Sunday, April 11, 2010
On Saturday a friend and I went to the Equinox Gallery for a showing of new work by Gathie Falk. There were a lot of people there because Gathie always attracts attention.
The critics Ann Rosenberg and Robin Laurence were among those who'd come. There were also Elizabeth Klassen and Tom Graff, Gathie's close friends from way back. I've known these three for a long time, back to the days in the early 1970s when I played cello and finger cymbals in a theatre piece by Tom called, I think, Portable Palestrina at the Vancouver Art Gallery -- one of his unforgettably strange theatre pieces. The song might have been an old, luscious Edwardian tune called It's Never Too Late to Be Sorry, which he sang in his big lustrous baritone that won him a place in the Metropolitan Opera auditions, which he couldn't go onto because as an American, he'd come up to dodge the draft.
Someone I knew back then once described Gathie, Elizabeth and Tom, who lived together in a house in Kitsilano, as "a houseful of elves." But that wasn't accurate and didn't begin to say what they were. Even then I recognized their unique brilliance. Being with them was as close as I'd probably ever come to knowing what it must have been like to be with the Sitwell clique -- Edith, Osbert and Sacheverell.
But there was an element of nuttiness to the Sitwells while Gathie is as sane a woman as you'll ever meet. No one I know has a greater eye for beauty and its infinite vagaries. She'd once made what she considered the perfect waffle and instead of eating it, nailed it to the wall over an archway and believe it or not, it wasn't funny. She was a potter at the time and produced a line of coffee mugs glazed in a mouth-watering color she called "rotten apple red." I longed to have some but was too poor to buy any.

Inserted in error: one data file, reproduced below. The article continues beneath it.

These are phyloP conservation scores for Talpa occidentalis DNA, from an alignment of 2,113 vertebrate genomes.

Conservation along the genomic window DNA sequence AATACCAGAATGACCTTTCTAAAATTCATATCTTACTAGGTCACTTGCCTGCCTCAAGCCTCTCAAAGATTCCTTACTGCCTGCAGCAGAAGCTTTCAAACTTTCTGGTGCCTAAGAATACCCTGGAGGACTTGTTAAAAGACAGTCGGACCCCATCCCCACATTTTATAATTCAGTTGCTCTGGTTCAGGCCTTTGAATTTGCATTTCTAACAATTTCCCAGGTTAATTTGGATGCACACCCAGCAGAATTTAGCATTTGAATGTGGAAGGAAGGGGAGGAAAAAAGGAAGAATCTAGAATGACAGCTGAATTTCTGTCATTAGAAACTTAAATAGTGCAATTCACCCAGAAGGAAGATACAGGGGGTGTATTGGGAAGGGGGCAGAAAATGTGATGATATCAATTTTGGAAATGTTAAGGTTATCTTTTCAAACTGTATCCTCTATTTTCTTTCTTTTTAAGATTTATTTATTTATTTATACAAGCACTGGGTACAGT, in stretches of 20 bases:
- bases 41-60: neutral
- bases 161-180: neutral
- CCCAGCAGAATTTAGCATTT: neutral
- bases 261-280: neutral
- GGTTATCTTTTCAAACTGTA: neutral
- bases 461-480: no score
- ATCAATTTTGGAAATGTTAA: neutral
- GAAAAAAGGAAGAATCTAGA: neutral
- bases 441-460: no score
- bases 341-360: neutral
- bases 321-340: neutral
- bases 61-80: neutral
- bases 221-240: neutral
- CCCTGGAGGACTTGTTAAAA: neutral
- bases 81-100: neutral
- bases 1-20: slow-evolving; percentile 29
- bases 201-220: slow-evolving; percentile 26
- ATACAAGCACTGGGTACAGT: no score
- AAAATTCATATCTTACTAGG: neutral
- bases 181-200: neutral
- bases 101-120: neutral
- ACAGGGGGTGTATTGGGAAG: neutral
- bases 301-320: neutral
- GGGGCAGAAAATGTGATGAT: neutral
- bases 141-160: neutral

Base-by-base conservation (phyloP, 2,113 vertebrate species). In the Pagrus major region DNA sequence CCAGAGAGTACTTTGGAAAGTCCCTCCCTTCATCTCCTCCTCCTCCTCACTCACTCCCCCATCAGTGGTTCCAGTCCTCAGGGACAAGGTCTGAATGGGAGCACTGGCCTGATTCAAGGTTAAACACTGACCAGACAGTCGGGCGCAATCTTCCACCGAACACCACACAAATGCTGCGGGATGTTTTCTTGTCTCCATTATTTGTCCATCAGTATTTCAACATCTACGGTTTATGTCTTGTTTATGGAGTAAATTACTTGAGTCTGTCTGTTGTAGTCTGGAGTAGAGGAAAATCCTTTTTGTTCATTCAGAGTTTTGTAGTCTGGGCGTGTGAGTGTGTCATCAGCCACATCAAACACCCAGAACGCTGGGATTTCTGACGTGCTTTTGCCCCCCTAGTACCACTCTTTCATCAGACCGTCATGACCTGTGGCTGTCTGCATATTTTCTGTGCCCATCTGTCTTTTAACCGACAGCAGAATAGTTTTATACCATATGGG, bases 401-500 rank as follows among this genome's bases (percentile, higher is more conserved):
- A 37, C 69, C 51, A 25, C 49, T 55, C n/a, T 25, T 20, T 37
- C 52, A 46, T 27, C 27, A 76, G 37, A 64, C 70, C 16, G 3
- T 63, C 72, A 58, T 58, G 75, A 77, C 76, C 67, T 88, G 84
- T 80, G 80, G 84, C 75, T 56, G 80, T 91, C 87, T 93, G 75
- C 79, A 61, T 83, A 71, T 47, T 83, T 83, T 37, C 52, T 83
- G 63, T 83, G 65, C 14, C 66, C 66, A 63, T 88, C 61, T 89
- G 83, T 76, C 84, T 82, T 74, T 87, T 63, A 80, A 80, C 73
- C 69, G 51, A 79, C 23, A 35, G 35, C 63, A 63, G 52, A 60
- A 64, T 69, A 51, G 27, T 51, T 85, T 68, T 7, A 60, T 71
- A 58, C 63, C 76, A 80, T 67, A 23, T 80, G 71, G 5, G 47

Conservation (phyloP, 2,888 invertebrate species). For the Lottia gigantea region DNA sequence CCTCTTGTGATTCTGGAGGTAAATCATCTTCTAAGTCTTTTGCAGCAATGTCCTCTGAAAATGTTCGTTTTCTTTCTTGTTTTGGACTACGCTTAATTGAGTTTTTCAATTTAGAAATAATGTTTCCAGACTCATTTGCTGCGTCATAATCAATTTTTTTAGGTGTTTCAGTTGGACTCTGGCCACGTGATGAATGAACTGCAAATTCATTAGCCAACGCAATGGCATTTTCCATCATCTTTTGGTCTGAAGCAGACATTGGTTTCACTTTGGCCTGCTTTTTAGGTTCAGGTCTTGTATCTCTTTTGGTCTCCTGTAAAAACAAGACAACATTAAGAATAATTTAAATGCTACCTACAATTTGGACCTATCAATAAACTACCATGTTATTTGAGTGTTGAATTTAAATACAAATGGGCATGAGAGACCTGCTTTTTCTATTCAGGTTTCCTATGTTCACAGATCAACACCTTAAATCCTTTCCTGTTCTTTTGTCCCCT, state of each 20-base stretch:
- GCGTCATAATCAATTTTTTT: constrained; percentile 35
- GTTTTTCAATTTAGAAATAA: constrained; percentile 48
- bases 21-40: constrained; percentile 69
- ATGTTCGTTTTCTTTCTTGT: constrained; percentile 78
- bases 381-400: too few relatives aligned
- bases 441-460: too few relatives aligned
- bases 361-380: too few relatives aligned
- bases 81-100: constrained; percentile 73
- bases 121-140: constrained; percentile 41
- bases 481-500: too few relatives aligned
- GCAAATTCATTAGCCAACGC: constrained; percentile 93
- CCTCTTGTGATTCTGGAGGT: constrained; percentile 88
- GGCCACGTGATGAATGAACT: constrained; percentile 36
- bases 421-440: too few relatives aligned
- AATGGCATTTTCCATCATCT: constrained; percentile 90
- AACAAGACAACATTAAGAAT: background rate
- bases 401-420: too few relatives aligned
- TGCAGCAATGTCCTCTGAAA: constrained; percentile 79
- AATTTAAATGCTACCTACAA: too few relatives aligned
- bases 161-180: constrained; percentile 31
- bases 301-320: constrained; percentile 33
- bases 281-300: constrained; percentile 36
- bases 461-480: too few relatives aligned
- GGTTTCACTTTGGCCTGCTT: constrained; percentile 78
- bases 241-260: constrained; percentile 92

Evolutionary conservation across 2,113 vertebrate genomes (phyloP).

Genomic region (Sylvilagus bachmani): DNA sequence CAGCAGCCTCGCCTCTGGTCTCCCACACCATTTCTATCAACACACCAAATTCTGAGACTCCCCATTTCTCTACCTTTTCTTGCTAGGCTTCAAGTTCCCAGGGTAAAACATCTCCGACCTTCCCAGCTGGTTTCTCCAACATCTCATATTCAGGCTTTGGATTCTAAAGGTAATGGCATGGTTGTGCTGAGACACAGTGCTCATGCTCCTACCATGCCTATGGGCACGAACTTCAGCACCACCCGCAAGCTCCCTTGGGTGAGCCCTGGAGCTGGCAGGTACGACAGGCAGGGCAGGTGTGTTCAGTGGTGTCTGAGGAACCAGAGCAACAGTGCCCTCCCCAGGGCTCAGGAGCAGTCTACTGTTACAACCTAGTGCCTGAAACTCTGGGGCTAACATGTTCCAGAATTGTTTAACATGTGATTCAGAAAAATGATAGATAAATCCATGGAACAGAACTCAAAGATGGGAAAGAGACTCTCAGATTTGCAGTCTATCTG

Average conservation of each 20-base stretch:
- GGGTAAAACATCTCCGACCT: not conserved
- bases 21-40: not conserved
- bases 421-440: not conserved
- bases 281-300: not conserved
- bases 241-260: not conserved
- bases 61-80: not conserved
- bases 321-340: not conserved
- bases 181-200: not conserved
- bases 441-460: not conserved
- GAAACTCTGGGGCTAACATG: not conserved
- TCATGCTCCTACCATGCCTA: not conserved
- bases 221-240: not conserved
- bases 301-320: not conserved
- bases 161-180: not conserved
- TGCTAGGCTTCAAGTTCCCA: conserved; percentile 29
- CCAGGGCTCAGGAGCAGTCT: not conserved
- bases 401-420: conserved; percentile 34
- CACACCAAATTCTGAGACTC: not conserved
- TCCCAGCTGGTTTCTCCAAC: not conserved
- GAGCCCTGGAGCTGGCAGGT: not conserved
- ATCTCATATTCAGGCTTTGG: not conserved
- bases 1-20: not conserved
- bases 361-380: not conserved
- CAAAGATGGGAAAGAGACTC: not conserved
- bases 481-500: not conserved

Over the decades she's become an art star with her work collected by major galleries and museums. The most amazing thing about her is the range of what she produces and its absolute consistency of vision within its stunning thematic scope. Many of her pieces are epic in size (she calls herself a conceptual artist though I've never liked the term: what art isn't conceptual, excepting the butterflies and flowers of, say, the Ontario Watercolor Society, but that isn't art, it's mimicry).
Her new show is much smaller in scale, however. It's a collection of still lifes and there's nothing stiller or less magical about them for their littler dimension. Probably they could only be small, like the title piece, which shows a round table top bearing white cups and saucers, a plunger full of coffee, flowers, silverware and a dreamy looking chiffon cake.
It, and all the rest of her pieces, hum with a quiet sense of small pleasures magnified by an aura of, in a phrase that Gathie's used before, "a veneration of the ordinary."